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Plastic Sheeting is known by many names...

Posted by Nana Hinsley on Fri, May 31, 2013 @ 09:07

Plastic sheeting is a general term that is a catch all phrase for many terms in the industry.  Plastic sheeting's other names are: liners, vapor barriers, vapor retarders, films, polyethylene sheeting. poly sheeting, visqueen, plastic film, reinforced plastic, self-adhesive films, tarps, root barriers, underlayments, greenhouse films, plastic covering, and so on. Plastic sheeting is often made from polyethylene film as its main ingredient.  Other additives can be added to it.

The beauty of plastic sheeting is the various ways it can be manufactured to best serve the application it is intended for. Below are some examples of the varieties of plastic sheeting. The highlighted terms will link you to the website with these products.

Fire retardant plasticFire Retardant: Plastic sheeting can be made to be fire retardant.  Fire retardant additives are added to the plastic so that it does not burn when it is exposed to flames.  That is not to say the plastic sheeting won't melt, but it won't add to the fire source. Fire retardant plastic is very popular in aerospace, maritime, museums, haunted houses, and events that need plastic sheeting where people will be involved. Most often the fire marshal will require proof in the way of documentation that the plastic sheeting is indeed fire retardant when it comes to using it for public events.

Sticky Plastic self adhesiveSelf Adhesive:  When construction work is being done, it is very efficient to have self-adhesive plastic sheeting covering a variety of surfaces. Carpeting, counters, windows, flooring, doors and more can be covered with self-adhesive plastic sheeting to protect the surface from damage.  These surface protection films have a self adhesive coating on one side, and not on the other.  The film sticks to the surface and holds it in place until it is time to remove it. A 3 mil film will very successfully protect the surfaces.  With carpeting, a woman can wear high stilleto heels and not puncture the plastic.  Carpet plastic is very popular to protect carpeting during parties. Those wings won't hurt a thing if they fall to the floor with the red wine!

String reinforcedScrim/String Reinforced:  Polyethylene sheeting can be made in layers, with a layer of string/scim reinforcement in the plastic.  What this does is make the plastic much stonger and able to stand up to wind and harsher condtions.  It is very popular on job sites where construction curtains are made.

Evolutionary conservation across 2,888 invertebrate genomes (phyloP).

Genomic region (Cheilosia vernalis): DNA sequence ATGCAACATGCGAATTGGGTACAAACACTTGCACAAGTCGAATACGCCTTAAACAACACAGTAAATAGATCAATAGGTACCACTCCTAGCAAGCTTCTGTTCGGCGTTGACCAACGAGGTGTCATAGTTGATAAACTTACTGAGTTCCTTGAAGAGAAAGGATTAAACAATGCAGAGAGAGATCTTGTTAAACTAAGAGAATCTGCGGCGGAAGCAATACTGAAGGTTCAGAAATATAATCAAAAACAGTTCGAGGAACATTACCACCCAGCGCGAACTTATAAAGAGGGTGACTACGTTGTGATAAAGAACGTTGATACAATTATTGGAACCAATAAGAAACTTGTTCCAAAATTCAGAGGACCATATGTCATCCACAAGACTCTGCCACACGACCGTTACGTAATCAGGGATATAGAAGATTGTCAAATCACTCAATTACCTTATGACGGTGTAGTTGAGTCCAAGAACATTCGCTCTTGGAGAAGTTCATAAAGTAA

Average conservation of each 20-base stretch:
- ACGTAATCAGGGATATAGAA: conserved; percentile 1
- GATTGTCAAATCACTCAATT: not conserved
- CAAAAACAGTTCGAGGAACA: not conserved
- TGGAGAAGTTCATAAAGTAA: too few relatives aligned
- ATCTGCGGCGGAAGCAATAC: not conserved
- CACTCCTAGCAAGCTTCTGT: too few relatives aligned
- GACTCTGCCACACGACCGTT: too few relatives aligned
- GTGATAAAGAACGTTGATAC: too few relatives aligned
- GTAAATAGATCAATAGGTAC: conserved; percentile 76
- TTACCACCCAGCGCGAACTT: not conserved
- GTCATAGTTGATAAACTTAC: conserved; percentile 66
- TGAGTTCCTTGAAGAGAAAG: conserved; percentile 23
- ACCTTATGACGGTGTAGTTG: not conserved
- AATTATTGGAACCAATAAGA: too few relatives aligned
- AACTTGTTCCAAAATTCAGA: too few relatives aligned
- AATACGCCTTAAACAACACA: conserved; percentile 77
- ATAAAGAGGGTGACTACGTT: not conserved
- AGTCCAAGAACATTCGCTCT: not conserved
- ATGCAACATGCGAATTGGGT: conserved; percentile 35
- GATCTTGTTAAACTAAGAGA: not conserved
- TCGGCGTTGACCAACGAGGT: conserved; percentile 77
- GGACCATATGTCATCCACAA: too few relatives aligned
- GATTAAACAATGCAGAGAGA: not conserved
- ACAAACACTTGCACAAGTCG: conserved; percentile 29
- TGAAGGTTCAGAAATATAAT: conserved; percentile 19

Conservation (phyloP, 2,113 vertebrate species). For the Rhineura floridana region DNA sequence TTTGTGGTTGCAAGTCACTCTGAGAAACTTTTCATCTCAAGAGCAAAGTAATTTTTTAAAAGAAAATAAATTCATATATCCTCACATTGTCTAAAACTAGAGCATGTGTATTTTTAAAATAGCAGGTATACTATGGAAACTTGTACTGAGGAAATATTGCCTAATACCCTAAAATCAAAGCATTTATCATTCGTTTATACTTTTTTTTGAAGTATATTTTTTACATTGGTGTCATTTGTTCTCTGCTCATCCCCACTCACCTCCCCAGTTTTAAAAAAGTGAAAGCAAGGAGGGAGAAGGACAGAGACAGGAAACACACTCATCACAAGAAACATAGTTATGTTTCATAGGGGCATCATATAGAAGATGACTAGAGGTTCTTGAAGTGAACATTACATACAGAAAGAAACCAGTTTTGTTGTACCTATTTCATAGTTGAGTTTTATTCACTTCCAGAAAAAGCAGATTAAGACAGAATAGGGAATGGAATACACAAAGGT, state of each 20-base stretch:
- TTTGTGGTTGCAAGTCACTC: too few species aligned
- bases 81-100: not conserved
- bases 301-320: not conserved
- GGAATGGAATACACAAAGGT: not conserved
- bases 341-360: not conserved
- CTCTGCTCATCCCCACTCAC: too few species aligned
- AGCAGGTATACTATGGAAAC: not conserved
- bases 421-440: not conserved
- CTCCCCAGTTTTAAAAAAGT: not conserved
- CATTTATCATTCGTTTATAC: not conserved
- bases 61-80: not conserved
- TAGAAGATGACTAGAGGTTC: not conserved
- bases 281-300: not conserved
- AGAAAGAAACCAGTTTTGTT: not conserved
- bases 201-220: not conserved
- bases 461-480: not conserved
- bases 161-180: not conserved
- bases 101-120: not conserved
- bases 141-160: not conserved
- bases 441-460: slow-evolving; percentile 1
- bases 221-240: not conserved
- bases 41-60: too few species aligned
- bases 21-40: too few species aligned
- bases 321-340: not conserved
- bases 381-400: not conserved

U.V. (Ultra Violet) Protection:  The sun deteriorates plastic in record time.  Notice the torn up black plastic on piles of dirt in an empty lot.  That plastic did not receive the UV additive to protect it from the sun's strong rays. By looking at the life expectancy of the plastic sheeting, you can determin how long it will hold up when it is exposed to the sun.

Regrind vs virgin polyethylene:  Plastic sheeting is termed, "virgin resin" when the film is 100% polyethylene. manufacturers can throw in "regrind" which is recycled plastic.  When this is done, it weakens the plastic sheeting.  In some application, it doen't matter if there is regrind. Most HDPE liners are virgin polyethylen because the application that need that type of plastic, need a strong dependable liner to do the work. 

Harmful Gas Blockers:  Some plastic sheeting is specifically designed to block out harmful VOC's  such as Radon, Methane, and the like.  The cell structure in these films are so small that these gases cannot pass through. This same plastic sheeting blocks moisture transmission.

Vapor Retarders:  Water from the earth looks for ways to rise to the surface.  Many buildings today use vapor barriers (vapor retarders) to retard the moisture migration through concrete slabs and concrete walls thus protecting the structure.

Textured plastic sheetingTextured Plastic Sheeting:  Some applications want a little grip on the plastic sheeting, so people won't slip and fall should the plastic get wet.  Texturing is a nice way to accomplish this.  There are several films that have texture specifically for this purpose.

This is just a very small sample of the types of plastic sheeting products that exist. For more information please look through our website, or give us a call (866.597.9298). We love to talk about plastic!

 

Tags: plastic sheeting

Crash Wrap Plastic Sheeting- How Should You Charge For It?

Posted by Nana Hinsley on Tue, May 21, 2013 @ 12:36